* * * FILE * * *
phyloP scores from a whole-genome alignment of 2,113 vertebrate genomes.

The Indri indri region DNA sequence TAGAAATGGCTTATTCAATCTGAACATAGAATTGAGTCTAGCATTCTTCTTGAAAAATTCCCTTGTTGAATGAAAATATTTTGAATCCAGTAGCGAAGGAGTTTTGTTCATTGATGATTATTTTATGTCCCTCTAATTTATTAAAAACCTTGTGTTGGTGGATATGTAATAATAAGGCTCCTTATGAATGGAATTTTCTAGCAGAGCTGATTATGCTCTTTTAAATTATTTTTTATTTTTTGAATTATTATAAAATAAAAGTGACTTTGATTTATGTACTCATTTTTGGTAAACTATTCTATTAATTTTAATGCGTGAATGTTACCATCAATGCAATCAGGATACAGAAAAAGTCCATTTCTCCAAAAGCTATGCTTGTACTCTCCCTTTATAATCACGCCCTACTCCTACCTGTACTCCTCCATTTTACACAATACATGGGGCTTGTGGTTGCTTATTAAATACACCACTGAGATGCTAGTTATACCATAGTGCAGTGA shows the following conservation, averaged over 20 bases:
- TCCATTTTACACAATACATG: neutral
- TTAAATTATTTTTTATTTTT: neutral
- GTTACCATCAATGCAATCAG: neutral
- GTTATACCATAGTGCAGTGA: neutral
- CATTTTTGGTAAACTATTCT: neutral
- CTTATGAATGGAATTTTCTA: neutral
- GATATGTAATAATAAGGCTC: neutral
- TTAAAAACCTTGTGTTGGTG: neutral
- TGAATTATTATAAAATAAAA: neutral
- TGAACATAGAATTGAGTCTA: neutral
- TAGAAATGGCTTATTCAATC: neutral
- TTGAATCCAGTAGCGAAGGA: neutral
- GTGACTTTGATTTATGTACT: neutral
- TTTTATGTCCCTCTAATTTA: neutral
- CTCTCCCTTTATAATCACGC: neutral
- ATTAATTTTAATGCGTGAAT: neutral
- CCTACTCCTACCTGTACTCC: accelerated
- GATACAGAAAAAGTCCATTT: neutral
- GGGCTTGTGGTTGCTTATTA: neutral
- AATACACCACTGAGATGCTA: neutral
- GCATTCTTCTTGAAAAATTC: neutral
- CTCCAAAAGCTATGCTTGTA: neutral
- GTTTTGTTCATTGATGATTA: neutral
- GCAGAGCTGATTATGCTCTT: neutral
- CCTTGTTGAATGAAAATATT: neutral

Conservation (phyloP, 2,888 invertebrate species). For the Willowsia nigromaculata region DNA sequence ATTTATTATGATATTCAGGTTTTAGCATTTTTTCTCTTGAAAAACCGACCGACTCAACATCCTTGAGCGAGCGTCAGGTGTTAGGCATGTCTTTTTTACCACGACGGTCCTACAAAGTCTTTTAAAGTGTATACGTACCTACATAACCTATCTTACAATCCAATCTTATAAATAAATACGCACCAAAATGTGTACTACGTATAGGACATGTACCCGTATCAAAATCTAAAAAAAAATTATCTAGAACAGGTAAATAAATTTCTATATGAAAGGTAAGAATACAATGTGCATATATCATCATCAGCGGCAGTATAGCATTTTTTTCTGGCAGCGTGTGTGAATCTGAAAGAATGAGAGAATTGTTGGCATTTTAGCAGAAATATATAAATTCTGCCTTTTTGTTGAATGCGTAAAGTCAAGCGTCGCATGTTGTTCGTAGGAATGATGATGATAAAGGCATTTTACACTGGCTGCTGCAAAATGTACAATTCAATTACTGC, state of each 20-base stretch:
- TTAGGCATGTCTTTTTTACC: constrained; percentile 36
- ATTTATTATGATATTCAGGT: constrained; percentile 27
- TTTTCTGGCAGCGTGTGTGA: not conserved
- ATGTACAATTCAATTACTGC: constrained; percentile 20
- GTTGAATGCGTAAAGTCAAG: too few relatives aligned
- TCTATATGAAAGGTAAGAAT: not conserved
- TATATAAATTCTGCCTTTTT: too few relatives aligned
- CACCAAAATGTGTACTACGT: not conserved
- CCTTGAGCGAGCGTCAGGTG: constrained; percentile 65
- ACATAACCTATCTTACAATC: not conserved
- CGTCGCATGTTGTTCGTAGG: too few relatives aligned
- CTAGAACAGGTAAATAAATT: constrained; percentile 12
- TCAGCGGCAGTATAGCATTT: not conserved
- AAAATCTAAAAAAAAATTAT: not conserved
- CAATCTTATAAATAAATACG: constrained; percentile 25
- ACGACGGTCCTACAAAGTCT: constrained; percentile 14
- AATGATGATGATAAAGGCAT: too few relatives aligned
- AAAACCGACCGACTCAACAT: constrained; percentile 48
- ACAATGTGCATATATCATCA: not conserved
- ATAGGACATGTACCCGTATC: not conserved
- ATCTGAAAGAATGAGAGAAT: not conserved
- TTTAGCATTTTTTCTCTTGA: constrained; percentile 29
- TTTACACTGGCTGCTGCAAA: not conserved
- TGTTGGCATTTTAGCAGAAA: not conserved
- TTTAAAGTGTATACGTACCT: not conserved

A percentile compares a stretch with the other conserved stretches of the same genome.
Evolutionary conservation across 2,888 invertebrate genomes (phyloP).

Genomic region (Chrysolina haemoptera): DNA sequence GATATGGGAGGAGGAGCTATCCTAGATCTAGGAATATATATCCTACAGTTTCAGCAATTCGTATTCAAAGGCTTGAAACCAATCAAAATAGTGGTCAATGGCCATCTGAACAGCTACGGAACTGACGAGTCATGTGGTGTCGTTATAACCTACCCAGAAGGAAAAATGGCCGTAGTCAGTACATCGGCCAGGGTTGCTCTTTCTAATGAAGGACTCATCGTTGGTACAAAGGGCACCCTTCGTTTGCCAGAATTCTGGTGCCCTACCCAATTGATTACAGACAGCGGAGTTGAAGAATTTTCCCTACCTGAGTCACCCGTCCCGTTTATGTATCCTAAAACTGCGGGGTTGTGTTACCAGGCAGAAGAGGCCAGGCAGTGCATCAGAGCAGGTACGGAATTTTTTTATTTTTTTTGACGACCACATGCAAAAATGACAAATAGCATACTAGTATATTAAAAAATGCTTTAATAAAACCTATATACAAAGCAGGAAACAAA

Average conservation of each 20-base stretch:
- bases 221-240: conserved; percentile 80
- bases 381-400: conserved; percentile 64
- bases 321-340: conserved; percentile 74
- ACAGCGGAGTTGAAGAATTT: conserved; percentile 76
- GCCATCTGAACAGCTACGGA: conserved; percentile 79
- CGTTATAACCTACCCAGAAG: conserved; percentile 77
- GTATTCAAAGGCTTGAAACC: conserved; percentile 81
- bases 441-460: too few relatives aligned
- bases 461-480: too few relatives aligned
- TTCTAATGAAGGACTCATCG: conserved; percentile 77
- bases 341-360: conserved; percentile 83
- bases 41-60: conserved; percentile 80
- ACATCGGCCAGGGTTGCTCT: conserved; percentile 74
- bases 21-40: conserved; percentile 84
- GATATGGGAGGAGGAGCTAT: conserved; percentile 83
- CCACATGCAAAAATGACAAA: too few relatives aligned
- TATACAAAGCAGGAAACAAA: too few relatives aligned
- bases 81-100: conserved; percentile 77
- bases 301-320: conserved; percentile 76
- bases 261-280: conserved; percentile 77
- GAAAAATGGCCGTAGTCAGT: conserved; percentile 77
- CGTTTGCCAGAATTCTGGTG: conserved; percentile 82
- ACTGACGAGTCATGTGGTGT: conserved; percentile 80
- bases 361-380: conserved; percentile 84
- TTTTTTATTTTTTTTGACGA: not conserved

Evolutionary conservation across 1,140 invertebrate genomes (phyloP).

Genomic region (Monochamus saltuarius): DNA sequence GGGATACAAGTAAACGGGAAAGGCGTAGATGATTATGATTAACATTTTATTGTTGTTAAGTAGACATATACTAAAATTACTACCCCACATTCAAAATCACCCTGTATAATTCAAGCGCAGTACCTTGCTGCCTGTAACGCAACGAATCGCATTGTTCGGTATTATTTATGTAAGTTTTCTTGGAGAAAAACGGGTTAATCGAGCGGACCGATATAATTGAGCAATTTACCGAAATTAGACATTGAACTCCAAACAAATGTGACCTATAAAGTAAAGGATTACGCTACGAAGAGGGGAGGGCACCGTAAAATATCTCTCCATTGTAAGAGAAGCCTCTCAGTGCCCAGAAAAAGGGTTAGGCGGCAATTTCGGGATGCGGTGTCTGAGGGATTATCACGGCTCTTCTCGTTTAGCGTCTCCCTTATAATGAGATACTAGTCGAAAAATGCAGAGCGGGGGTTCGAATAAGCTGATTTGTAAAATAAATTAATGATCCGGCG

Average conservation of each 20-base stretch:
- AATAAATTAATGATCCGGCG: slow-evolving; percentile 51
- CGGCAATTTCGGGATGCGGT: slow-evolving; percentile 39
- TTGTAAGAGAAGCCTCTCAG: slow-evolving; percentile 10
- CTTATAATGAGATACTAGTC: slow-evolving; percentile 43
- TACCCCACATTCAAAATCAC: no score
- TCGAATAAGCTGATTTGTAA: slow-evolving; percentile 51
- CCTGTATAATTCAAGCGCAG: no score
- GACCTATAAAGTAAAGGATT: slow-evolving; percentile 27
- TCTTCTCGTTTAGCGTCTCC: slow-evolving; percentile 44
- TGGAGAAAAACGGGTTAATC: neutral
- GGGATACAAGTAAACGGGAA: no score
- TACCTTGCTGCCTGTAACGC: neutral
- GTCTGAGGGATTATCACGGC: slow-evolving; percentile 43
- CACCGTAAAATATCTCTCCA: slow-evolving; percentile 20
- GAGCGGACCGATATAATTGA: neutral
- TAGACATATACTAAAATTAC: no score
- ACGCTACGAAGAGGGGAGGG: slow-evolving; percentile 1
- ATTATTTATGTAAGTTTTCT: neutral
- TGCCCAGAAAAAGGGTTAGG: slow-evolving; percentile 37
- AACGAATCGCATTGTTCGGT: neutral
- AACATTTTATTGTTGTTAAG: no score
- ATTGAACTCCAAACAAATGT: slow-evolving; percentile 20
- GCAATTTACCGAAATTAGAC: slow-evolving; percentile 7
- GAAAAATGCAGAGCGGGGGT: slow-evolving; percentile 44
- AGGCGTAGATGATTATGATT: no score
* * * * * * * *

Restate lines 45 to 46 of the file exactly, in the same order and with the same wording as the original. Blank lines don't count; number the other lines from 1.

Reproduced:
- AATGATGATGATAAAGGCAT: too few relatives aligned
- AAAACCGACCGACTCAACAT: constrained; percentile 48